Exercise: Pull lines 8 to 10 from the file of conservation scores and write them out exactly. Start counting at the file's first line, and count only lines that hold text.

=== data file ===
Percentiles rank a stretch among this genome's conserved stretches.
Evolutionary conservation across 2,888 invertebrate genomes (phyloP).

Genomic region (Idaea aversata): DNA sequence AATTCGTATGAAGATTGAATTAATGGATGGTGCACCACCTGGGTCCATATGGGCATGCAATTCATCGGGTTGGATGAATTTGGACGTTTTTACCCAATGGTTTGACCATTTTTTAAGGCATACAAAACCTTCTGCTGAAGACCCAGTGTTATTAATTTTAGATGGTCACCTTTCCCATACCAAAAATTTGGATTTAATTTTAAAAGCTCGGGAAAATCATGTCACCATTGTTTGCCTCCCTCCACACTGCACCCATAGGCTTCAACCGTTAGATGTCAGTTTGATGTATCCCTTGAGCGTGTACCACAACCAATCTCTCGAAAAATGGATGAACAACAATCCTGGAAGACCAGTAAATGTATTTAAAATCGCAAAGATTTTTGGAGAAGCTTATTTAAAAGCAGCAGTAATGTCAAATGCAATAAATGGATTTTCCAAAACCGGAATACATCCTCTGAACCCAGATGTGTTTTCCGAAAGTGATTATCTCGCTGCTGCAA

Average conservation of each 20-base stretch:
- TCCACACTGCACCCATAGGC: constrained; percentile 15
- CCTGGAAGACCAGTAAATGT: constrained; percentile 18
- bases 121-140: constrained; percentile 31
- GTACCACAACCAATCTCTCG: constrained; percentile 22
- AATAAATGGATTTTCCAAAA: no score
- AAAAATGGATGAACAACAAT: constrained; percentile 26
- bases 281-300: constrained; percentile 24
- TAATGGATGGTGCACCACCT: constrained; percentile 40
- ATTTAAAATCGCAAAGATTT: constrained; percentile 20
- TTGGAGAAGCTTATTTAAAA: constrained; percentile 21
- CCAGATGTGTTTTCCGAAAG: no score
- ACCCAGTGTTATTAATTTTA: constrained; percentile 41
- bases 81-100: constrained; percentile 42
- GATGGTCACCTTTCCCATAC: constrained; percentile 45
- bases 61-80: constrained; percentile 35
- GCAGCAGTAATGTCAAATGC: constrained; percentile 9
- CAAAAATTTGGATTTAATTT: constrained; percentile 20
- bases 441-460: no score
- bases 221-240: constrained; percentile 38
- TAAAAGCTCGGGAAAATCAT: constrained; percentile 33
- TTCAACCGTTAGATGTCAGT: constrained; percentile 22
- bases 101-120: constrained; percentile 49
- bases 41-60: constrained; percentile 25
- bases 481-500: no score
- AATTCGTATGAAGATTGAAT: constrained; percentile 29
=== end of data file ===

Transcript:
- GTACCACAACCAATCTCTCG: constrained; percentile 22
- AATAAATGGATTTTCCAAAA: no score
- AAAAATGGATGAACAACAAT: constrained; percentile 26